Our loss was heavy, not less than 400 in killed, wounded, and missing. Of this number, an unusually large proportion were killed and badly wounded. Among the killed were Col. John A. Jones, of the Twentieth Georgia, and Lieut. Col. William T. Harris, commanding the Second Georgia. Colonel Jones was killed late in the action, not far from the captured guns, after the enemy's forces were driven from the position and they had themselves opened upon it with shell from their other batteries, a fragment of one of which, glancing from a rock, passed through his brain. He had behaved with great coolness and gallantly. He fell just as success came in sight. Colonel Harris was farther to the right, where he and his regiment were exposed to the terrible fire of the two pieces which swept the gorge, as well as to the infantry fire of the enemy's left. A ball passed through his heart, killing him instantly. His gallantry had been most conspicuous.
        I had no means of ascertaining the precise loss of the enemy. In killed and wounded it must have been large. Dead and wounded lay scattered over the ground of the conflict and of the retreat. From the latter they were removed by the enemy during the night. We took about 300 prisoners in all.
        The conduct of both officers and men was generally, as far as I could observe it, excellent. Under a fire from so many cannon, and toward the last from so much musketry, they advanced steadily over ground for the most part open, mounted a difficult height, drove back from it the enemy, occupied his line, took three guns, captured a number of prisoners, and against his utmost efforts held all they had gained. The captured guns were taken by the Twentieth Georgia (Colonel Jones, and after his death Lieutenant-Colonel Waddell), the part of the First Texas above referred to (Colonel Work), and the Seventeenth Georgia (Colonel Hodges); but the honor of the capture was not exclusively theirs. They could not have taken (certainly could not have held) the guns if Lieutenant-Colonel Harris, and after his death Major [William S.] Shepherd, on the left with the Second Georgia, and Colonel Du Bose, with the Fifteenth Georgia, on the right, had not by the hardest kind of fighting and at great loss, protected their flanks. Colonel Du Bose not only drove back the enemy's line, but repulsed repeated attacks made to recover it, taking over 100 prisoners. The same may be said of the Second, excepting that it did not take so many prisoners.
        To my staff--Capt. Seaborn J. Benning, adjutant, Lieut. John R. Mott, aide, and Lieut. Herman H. Perry, brigade inspector, voluntarily acting as aide---I was much indebted. They performed well duties that kept them in almost constant danger. The former having been disabled by a wound, the whole weight of staff duty toward the end of the fight fell upon the two latter.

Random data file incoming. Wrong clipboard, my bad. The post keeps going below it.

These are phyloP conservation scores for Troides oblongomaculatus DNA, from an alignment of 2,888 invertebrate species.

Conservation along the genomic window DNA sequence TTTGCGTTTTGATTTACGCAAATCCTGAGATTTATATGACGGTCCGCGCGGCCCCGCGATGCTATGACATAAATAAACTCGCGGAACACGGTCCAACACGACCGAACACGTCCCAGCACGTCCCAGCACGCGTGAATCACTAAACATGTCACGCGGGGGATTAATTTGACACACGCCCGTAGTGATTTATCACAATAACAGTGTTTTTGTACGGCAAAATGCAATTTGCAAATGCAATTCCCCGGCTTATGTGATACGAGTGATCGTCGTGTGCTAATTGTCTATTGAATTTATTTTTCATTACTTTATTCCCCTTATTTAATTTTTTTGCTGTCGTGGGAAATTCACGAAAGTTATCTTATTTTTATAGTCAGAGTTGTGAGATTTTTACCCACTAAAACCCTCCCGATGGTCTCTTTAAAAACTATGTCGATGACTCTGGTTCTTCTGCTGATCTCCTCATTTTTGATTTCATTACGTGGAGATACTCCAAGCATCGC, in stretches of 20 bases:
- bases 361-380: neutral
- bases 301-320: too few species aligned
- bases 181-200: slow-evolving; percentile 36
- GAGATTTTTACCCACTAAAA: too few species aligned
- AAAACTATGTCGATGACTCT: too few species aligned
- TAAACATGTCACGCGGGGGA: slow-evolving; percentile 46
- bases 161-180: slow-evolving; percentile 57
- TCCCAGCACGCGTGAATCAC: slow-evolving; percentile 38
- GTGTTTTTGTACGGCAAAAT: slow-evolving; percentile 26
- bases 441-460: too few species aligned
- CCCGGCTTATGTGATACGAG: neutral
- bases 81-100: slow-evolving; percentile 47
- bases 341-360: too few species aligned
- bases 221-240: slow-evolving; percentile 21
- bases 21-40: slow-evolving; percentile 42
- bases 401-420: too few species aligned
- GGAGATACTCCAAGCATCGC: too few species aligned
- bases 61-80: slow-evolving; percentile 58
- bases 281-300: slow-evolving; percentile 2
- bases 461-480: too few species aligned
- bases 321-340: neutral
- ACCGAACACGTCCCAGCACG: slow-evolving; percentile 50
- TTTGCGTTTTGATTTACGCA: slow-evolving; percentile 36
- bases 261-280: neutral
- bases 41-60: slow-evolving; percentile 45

At the close of the day the fighting ceased, and I employed the night in arranging my line, establishing pickets, and removing the wounded. The last was a work of great labor, as, owing to some fault or mistake in the surgeon having charge of the brigade ambulances, but two of them made their appearance, so that the labor to the litter-bearers became very heavy.
        The enemy employed the whole night in throwing up two lines of breastworks, one above the other, on the mountain side. These works were formed from the loose stones which abounded on the surface of the mountain. The sound of the stones dropping into place could be distinctly heard from our line during the whole night. The morning light revealed the two long lines completed. The upper line was sufficiently above the lower for its fire to pass over the lower. The crest was still frowning, with its old line greatly strengthened since the day before. From this line the fire of both artillery and infantry would pass over both of the lines below.
        Until late in the afternoon, nothing occurred more important than picket firing. About 5 o'clock, two or three pickets of McLaws' division came to me, and told me that the troops of General McLaws had for some hours been withdrawn from my left, leaving my flank entirely exposed. This was the first notice I had of that movement, so important to my brigade. I immediately ordered the strongest picket force I could spare to the abandoned post of General McLaws' line.
        Shortly afterward, a courier from General Law came to me, and told me that General Law wished me to move to the crest of the hill. I asked him what crest--what hill. He said all he knew was that General Law waved his hand thus (making a wave of his hand). I was much at a loss to know what the wave meant. It seemed to me, however, to be in the direction of a ridge that ran through the woods toward the ground from which McLaws' troops had been withdrawn, and I concluded that the object of the order was to cause me to occupy that ground. Consequently, I immediately gave Colonel Du Bose orders to take his regiment along the crest to that ground, his regiment being most convenient, at the beginning of the crest. He moved off at once.